Take the 2-minute tour ×
Mathematics Stack Exchange is a question and answer site for people studying math at any level and professionals in related fields. It's 100% free, no registration required.

$$\sum_{n=1}^{\infty}\frac{\left ( -1 \right )^n}{n^x}\cos{\left ( y\ln{n} \right )}$$ $$\sum_{n=1}^{\infty}\frac{\left ( -1 \right )^n}{n^x}\sin{\left ( y\ln{n} \right )}$$

$x$ and $y$ are arbitrary real number, and $x>0$.

Question. Is it possible that these series's value are $0$?

share|improve this question
3  
If $x+iy$ is a nontrivial zero of Riemann $\zeta$, sure... –  J. M. Aug 10 '11 at 8:01
1  
Scratch that; if $x+iy$ is a (trivial or nontrivial) zero of Riemann's famed function, then both series should be zero. Your series are the real and imaginary parts of $-\eta(x-iy)$. –  J. M. Aug 10 '11 at 8:16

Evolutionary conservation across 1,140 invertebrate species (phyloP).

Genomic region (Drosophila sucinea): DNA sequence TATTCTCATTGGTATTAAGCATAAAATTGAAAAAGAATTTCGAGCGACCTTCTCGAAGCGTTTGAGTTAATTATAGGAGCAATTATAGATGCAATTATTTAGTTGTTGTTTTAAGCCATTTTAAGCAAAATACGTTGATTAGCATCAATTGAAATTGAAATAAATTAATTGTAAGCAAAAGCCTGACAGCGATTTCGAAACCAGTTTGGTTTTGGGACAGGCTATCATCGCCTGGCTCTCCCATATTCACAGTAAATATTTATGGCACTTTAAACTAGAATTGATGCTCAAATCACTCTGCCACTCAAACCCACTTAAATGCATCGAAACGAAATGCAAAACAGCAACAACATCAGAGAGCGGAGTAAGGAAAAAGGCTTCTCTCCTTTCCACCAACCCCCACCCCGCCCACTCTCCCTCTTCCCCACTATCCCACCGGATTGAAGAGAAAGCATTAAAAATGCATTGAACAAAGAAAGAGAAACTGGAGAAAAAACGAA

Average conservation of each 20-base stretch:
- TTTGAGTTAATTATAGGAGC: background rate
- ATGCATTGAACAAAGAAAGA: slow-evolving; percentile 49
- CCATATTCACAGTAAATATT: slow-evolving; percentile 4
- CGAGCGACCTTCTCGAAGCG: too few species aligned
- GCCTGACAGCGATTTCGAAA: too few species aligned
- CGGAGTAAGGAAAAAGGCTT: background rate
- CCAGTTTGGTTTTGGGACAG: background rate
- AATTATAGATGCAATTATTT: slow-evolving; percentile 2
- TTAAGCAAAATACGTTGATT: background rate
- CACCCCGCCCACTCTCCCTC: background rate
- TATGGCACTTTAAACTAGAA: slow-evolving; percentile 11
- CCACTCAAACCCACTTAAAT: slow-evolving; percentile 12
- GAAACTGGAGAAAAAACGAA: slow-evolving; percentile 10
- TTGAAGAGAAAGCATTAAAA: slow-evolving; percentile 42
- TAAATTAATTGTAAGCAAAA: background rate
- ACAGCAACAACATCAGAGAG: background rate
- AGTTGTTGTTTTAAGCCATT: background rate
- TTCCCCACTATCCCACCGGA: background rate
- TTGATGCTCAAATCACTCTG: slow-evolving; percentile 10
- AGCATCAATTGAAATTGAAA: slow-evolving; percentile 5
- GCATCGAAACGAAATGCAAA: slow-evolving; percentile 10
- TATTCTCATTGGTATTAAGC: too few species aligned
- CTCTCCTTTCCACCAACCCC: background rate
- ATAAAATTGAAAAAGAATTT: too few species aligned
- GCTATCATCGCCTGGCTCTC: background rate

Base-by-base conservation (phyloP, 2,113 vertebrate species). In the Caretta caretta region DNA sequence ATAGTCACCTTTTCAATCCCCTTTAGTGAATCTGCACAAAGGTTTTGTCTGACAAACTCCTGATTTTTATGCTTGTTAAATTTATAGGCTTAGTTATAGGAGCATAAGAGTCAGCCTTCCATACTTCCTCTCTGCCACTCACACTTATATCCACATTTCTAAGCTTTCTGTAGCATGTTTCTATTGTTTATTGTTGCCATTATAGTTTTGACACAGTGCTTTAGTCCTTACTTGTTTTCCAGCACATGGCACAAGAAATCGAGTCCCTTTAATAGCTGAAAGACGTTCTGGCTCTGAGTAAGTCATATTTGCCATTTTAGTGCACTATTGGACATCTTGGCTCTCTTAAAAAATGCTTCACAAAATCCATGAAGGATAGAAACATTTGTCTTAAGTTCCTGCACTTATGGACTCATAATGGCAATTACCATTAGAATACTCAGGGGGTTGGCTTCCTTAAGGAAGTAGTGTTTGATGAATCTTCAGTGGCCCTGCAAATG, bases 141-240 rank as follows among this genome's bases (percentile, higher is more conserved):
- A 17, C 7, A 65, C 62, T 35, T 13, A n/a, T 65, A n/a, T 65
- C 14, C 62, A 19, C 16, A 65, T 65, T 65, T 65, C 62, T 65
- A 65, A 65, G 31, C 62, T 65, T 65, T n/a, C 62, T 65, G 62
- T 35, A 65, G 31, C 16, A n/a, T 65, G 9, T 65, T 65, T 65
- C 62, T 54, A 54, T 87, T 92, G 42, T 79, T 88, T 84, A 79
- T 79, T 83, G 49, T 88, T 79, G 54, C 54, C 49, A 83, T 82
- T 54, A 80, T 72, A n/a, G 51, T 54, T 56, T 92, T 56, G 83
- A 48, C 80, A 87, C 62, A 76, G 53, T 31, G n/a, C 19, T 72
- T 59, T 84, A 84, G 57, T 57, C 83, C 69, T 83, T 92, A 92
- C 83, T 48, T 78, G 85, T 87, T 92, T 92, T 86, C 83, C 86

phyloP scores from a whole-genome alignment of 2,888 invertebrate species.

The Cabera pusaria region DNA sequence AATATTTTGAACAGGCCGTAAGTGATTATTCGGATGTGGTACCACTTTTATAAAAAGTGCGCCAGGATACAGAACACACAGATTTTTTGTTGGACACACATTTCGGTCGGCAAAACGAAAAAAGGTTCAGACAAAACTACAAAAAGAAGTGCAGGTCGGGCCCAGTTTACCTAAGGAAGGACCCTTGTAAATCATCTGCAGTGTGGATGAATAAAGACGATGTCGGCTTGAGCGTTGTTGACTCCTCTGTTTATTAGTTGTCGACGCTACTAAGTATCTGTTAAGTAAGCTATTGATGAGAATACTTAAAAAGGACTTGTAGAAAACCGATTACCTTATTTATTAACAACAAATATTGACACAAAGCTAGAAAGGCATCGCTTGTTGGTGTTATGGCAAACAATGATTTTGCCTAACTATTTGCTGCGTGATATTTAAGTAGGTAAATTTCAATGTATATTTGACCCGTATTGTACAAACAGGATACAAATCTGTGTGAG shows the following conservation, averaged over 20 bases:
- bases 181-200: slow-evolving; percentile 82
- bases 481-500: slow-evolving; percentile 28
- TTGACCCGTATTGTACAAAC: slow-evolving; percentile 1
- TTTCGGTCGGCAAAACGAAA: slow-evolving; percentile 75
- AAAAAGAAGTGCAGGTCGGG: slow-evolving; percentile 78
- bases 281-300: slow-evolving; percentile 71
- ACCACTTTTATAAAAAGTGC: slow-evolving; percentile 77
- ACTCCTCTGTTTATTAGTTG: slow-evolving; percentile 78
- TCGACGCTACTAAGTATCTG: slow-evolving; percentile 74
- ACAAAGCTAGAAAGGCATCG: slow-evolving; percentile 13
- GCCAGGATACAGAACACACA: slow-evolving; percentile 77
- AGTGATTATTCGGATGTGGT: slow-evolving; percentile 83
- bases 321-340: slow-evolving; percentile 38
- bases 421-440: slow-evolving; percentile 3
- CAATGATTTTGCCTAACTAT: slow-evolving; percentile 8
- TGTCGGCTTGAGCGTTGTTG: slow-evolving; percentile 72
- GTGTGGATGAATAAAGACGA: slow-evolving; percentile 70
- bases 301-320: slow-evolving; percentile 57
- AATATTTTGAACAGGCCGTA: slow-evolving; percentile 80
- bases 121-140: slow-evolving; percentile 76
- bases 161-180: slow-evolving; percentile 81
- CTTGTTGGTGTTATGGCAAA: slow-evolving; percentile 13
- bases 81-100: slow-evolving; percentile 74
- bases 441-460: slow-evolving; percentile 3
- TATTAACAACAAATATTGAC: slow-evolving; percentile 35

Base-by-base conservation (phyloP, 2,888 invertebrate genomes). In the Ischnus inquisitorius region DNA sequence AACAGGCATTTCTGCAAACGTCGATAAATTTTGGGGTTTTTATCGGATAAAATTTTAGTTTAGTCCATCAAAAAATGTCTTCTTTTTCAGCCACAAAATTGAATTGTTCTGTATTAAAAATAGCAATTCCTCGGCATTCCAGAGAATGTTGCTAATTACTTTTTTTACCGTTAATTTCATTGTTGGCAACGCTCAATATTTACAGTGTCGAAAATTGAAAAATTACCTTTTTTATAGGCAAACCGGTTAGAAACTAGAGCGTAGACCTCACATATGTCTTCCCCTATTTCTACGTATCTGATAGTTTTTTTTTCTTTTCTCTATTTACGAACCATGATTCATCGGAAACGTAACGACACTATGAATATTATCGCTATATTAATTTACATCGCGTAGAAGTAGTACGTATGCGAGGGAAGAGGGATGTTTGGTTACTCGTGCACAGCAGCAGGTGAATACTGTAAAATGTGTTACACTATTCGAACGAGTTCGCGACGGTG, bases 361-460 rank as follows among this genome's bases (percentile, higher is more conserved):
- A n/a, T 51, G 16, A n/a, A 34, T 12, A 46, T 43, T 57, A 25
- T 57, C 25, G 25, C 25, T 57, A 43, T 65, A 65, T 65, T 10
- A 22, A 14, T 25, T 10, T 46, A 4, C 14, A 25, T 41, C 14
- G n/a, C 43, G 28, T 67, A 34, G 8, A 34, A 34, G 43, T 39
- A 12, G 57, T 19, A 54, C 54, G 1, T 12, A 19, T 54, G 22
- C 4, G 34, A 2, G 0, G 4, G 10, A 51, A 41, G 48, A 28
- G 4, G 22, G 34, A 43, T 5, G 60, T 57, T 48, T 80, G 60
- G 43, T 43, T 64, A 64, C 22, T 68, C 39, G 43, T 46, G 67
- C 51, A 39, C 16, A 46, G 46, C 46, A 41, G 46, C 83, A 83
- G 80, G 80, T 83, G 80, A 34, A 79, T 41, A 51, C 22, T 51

1 Answer 1

up vote 5 down vote accepted

To settle this question:

The two series in the question are respectively the real and imaginary parts of $-\eta(x-iy)$, where $\eta(s)$ is the Dirichlet $\eta$ function. Thus for real $x$ and $y$, if $x+iy$ is a nontrivial zero (recall that the series converge only for $x > 0$) of the Riemann $\zeta$ function, both series will be zero. Additionally, since $\eta(s)=(1-2^{1-s})\zeta(s)$, $x=1$ and $y=\frac{2\pi i k}{\ln\,2}$ with $k$ a nonzero integer would also be zeroes. For the analytically continued Dirichlet $\eta$ function, the "trivial" zeroes of Riemann $\zeta$ will also be zeroes of Dirichlet $\eta$.

share|improve this answer
1  
This is a bit incomplete. For $\mathrm{Re}(s)>0$, all zeros of $\eta(s)$ will either be a nontrivial zero of $\zeta(s)$, or will be of the form $1+2\pi i n /\ln 2, n\in\mathbb{Z}-\{0\}$. –  anon Aug 11 '11 at 4:01
    
Oh yes, let me add that in... thanks @anon. –  J. M. Aug 11 '11 at 4:02

Your Answer

 
discard

By posting your answer, you agree to the privacy policy and terms of service.

Not the answer you're looking for? Browse other questions tagged or ask your own question.